As a general precaution, KYTRIL should not be mixed in solution with other drugs other than dexamethasone sodium phosphate.

Admixtures of granisetron hydrochloride and dexamethasone sodium phosphate are compatible at concentrations of 10 to 60 μg/mL granisetron and 80 to 480 μg/mL dexamethasone phosphate in either 0.9% sodium chloride or 5% glucose intravenous infusion fluids. Stability data have been provided to demonstrate the physical and chemical stability of these solutions when stored at 25°C exposed to strong light for up to 24 hours. To reduce microbiological contamination hazards, it is recommended that admixing should be effected immediately prior to use and infusion commenced as soon as practicable after preparation. The admixture will have a shelf-life of 24 hours.

Parenteral drug products should be inspected visually for particulate matter and discolouration before administration whenever solution and container permit.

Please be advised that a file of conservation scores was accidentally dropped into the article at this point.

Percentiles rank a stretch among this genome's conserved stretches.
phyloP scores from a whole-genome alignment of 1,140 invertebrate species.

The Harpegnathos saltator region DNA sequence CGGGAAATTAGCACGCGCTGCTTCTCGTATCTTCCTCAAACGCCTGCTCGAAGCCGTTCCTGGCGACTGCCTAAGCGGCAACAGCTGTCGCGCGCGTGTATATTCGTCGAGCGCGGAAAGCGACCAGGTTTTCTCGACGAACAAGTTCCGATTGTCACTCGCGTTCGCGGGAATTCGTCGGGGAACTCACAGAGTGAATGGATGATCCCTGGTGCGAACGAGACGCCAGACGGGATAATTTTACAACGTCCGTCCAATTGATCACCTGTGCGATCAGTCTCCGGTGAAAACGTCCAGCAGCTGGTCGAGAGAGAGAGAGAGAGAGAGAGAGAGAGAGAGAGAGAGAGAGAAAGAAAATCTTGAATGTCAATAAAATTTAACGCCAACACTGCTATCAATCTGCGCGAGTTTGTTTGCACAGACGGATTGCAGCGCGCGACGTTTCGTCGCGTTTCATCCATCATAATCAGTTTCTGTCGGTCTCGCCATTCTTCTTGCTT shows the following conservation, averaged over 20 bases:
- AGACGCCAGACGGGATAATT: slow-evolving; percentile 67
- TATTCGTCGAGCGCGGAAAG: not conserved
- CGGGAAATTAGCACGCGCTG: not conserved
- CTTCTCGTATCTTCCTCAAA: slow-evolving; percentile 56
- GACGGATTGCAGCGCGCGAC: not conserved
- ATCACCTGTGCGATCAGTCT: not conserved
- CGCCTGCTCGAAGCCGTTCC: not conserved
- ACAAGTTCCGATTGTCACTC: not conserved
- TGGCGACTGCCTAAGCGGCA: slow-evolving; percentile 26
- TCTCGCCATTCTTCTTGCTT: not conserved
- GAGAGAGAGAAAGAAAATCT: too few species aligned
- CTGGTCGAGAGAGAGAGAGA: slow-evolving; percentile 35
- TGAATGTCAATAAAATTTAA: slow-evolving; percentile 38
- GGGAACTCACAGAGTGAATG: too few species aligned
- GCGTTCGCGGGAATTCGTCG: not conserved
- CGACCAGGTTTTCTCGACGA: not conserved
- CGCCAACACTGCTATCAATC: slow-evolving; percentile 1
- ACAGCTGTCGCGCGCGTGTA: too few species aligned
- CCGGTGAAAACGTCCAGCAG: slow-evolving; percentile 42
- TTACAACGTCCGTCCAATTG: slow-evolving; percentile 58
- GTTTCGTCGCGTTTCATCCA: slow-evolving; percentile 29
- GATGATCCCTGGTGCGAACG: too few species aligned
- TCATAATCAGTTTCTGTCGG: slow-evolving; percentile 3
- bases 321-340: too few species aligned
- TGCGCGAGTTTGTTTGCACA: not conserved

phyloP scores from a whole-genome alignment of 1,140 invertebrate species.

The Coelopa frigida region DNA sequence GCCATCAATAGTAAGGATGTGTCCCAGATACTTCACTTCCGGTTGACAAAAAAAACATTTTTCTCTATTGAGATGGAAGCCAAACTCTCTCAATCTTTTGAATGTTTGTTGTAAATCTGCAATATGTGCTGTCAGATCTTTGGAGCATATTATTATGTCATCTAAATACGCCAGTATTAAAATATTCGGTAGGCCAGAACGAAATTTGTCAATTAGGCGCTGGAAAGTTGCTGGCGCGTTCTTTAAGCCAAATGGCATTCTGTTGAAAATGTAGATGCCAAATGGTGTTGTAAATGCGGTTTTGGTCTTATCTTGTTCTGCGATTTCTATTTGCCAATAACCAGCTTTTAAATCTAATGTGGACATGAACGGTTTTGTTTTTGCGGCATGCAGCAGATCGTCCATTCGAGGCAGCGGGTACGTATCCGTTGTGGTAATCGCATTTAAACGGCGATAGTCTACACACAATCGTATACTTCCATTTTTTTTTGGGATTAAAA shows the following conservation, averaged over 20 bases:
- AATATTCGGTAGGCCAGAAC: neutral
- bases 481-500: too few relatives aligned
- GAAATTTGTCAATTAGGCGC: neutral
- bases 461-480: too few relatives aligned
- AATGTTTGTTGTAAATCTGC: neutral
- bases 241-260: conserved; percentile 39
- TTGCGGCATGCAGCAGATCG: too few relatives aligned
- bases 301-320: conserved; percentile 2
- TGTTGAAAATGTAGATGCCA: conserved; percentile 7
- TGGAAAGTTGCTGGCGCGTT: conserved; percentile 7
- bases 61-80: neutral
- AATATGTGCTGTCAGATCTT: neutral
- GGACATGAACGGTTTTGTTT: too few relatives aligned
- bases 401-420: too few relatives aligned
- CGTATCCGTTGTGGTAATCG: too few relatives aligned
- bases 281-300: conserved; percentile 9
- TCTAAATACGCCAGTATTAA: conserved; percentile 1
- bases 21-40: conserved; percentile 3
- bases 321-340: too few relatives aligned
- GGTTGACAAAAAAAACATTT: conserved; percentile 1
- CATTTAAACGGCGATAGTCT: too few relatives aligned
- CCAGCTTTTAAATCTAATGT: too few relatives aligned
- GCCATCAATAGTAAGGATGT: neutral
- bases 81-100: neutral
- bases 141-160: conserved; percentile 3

Overdosage

There is no specific antidote for KYTRIL. In the case of overdosage, symptomatic treatment should be given. Overdose with both the intravenous and oral formulations has occurred. Overdosage of up to 38.5 mg of KYTRIL as a single injection has been reported without symptoms or only the occurrence of a slight headache.

Presentation and storage conditions

KYTRIL tablets: 2 mg, white triangular film coated tablets, supplied in opaque blister packs of 1 or 5.

KYTRIL tablets should be stored below 30oC.

KYTRIL ampoules: 3 mg/3 mL, pack of 1; 1 mg/1mL, pack of 5.

KYTRIL ampoules should be stored below 30oC and protected from direct sunlight. Ampoules removed from the pack should be stored protected from light.

Name and address of the sponsor

Roche Products Pty Limited

ABN 70 000 132 865

4-10 Inman Road

Dee Why NSW 2099


Customer Enquiries: 1800 233 950

Poison schedule of the medicine

Schedule 4 - Prescription Only Medicine

Date of first inclusion in the australian register of therapeutic goods (the artg)

5 August 1997

Date of most recent amendment

6th June 2014